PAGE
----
Re-assessment cannot be initiated based on merechange of opinion : Delhi HC
June, 23rd 2007
Revenue invoking Sec 147 without caring much about either legal provisions or judicial discipline is a pedestrian news now. In fact, out of 100 such cases the percentage of cases going in favour of the Revenue has plummeted to as low as less than five per cent! And in this case also, involving a high-profile corporate M/s Eicher Ltd, the High Court's verdict was quite predictable. What made it predictable was the lack of proper case building and pursual of facts indicating mere change of opinion!
Since the Revenue suspected escapement of income purely on the basis of information submitted to it in its return, the High Court did not find any tangibly sound ground to invoke the Sec 147 and dismissed its case.
Brief Facts :
Assessee filed its returns for the relevant year 1993-94. It placed all material facts before the A.O., including the information which later on was taken as a ground by the officer for reopening assessment. It pertained to loans taken by the assessee from banks and financial institutions. Assessee was unable to pay the interest on the loans due to financial ill-health and thus negotiated with the lenders to reschedule them. The lenders converted arrears of interest into funded interest term loan and subsequently in the relevant previous year the funded interest loan was waived off which was duly credited in P&L A/c in the books. Assessee also appended a line in the return explaining that this waiver of interect is not chargeable to tax as its a capital receipt. The A.O. took note of and considered all these facts and agreed with the contention of the assessee with regard to non taxability of interest waived and as such framed assessment for the relevant year accordingly though he did not give a finding to that effect in the order.
However, subsequently A.O. sought to reopen assessment on the ground that interest which was waived was not offered to tax and thus there was escapement of assessment. A notice was served on the assessee u/s 148 who objected to it stating that it was a case of change of opinion by the officer and not escapement of assessment since all material facts were truly and fully disclosed to the A.O. who considered the same during assessment proceedings and framed assessment accordingly. A.O. rejected the contention of assessee.
Feeling aggrieved, assessee took the matter to CIT(A) who allowed the appeal.
Against this , Revenue filed an appeal before the Tribunal which rejected the appeal on the same reasoning given by assessee that it was a change of opinion and not escapement of income since all material facts were placed before the assessee and it wasn't a case of non disclosure of true and full facts.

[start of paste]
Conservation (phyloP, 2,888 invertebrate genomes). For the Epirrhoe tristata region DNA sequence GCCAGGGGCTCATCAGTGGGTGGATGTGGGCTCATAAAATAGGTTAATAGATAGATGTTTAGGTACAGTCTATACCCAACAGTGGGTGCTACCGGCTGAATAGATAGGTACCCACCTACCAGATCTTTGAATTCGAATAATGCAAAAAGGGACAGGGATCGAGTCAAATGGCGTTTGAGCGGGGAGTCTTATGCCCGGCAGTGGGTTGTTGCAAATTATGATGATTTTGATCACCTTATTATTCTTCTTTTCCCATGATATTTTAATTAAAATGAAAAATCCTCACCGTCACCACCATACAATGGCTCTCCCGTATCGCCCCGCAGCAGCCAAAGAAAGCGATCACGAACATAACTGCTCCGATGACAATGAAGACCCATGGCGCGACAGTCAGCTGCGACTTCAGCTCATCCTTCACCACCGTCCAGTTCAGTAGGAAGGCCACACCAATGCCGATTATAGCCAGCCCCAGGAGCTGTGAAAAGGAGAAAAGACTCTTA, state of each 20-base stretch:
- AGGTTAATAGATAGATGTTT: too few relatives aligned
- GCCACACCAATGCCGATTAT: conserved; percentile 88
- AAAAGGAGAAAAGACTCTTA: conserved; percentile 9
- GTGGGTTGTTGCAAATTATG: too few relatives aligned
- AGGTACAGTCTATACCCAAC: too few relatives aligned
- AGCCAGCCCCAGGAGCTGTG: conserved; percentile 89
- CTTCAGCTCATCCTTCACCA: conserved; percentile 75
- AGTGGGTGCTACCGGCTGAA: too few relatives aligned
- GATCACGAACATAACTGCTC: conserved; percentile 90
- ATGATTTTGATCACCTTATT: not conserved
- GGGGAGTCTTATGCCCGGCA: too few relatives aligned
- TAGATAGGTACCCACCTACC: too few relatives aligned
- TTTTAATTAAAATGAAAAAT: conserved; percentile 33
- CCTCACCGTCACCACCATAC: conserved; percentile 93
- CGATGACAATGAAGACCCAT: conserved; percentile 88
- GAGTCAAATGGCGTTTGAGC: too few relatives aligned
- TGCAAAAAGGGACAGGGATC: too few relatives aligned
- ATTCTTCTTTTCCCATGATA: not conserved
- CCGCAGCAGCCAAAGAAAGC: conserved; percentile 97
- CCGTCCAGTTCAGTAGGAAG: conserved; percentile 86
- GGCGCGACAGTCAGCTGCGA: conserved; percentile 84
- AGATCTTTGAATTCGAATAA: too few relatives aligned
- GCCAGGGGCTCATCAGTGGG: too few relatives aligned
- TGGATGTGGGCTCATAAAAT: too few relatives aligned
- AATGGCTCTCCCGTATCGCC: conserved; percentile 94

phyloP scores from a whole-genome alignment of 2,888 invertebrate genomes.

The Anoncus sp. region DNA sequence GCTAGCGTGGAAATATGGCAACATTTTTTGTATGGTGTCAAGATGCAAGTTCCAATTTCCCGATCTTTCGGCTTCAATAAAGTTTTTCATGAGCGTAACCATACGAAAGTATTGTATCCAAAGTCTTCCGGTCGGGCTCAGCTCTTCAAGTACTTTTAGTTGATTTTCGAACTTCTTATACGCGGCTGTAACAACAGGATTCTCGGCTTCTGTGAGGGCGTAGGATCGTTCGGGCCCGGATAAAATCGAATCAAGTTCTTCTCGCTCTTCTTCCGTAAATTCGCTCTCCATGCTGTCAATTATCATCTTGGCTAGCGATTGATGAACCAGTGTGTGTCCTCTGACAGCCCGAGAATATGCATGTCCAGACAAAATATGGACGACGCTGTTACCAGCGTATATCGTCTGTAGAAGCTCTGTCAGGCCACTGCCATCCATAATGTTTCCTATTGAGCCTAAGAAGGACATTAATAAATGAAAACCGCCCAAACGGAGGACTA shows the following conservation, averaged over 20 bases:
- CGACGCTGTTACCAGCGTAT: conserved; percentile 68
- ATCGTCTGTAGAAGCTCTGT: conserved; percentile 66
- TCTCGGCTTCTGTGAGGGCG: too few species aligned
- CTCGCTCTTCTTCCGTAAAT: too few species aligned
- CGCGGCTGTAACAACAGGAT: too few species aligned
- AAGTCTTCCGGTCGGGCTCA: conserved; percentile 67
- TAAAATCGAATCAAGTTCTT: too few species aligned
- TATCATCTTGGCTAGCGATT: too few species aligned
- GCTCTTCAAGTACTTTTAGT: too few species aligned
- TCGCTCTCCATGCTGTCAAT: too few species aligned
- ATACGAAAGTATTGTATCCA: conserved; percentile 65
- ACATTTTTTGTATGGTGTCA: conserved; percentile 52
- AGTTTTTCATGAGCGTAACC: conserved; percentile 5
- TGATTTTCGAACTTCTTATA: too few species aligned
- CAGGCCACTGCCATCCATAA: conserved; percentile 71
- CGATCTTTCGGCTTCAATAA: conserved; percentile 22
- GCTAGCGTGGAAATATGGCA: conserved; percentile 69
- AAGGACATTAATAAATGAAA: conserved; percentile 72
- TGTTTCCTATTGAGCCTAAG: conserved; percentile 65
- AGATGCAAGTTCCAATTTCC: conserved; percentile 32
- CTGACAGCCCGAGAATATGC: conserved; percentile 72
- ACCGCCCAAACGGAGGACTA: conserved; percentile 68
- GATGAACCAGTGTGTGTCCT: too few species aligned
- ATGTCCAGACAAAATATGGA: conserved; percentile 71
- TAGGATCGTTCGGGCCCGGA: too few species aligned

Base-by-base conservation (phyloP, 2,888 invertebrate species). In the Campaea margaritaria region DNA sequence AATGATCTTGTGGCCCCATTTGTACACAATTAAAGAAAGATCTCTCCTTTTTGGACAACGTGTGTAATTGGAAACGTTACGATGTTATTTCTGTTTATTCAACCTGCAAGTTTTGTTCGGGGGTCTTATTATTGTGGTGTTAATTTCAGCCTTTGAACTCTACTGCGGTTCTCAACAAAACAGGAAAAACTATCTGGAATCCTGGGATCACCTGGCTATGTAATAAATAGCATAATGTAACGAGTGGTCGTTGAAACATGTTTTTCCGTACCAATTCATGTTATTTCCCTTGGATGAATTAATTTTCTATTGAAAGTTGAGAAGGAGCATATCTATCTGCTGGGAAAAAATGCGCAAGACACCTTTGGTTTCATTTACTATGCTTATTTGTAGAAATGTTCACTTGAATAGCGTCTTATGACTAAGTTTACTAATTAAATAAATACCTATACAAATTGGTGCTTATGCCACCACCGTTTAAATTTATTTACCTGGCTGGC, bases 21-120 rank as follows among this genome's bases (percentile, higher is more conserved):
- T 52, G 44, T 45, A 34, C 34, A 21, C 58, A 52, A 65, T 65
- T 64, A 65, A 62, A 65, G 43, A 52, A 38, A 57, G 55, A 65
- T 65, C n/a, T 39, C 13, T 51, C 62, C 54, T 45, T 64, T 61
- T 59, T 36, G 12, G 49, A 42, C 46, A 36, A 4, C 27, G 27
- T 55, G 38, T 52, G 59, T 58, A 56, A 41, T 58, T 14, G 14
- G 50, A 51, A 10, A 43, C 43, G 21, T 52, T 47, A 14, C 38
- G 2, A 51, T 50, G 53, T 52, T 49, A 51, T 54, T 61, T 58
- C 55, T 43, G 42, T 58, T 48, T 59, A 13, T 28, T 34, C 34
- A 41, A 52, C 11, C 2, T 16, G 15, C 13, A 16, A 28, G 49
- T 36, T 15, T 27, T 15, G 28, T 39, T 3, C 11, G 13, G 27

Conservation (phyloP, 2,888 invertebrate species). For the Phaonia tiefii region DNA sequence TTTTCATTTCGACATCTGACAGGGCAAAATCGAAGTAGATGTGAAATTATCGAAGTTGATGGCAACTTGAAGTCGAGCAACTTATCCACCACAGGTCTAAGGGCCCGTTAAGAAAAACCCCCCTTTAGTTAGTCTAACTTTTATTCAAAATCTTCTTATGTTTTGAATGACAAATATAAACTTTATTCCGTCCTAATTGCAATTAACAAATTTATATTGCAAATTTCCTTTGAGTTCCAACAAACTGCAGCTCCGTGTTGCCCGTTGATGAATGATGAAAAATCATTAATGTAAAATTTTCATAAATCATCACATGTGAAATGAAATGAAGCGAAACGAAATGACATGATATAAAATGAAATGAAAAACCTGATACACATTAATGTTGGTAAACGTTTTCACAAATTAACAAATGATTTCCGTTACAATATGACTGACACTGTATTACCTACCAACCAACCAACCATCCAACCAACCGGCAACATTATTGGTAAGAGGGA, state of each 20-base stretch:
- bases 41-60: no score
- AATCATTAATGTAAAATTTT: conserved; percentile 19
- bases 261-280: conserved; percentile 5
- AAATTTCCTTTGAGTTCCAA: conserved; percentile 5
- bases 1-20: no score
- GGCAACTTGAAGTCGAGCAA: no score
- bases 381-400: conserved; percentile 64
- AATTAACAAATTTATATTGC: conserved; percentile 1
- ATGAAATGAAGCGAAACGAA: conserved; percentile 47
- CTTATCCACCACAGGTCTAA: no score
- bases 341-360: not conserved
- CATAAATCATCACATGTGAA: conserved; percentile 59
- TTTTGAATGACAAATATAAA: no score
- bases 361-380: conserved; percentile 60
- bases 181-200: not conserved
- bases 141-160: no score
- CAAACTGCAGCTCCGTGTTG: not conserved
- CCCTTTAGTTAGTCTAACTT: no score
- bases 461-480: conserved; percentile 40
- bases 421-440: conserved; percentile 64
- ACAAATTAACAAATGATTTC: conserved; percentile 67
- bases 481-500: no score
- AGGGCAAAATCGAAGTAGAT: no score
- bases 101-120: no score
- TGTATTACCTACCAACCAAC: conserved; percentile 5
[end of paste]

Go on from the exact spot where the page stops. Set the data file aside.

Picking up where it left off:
Aggrieved, Revenue went in appeal to the High Court u/s 260-A which finally settled the issue. The court relied on the decision of full bench of the Court in CIT v. Kelvinator India Ltd. in which it was held that if a regular order of assessment is passed u/s 143(3) then a presumption is to be drawn that assessment was done with due application of mind and on the other hand if the A.O. is allowed to reopen a case due to non applicability of mind, then that would amount to giving premium to recalcitrant officer and allowing him to take advantage of his own wrong.
On consideration of entire facts, the Court observed that all relevant material facts were placed before the A.O. by the assessee at the time of original assessment. There was true and full disclosure of facts. These facts were duly considered by the A.O. and assessment order was passed after application of mind to the facts and on accepting the contention of the assessee. Just because the officer did not mention the same in his order does not mean he did not consider the facts and that income escaped assessment and it cannot become a ground for reopening of assessment. The Court observed that even if the officer did not apply his mind, the assessee cannot be faulted for it and made to suffer. It did not amount to non disclosure of facts fully and truly. All facts were in front of the officer when original assessment was made and later on if different view is taken on same facts, then its merely a change of opinion. In view of the above observation, the court rejected the appeal of revenue stating that it was a mere change of opinion and there was no justification in A.O.'s reopening of assessment.
Thus once all material facts are placed before the A.O. and he frames assessment after considering the same, then later on, relying on the same facts, assessment cannot be reopened on the ground of escapement of income. It merely amounts to change of opinion.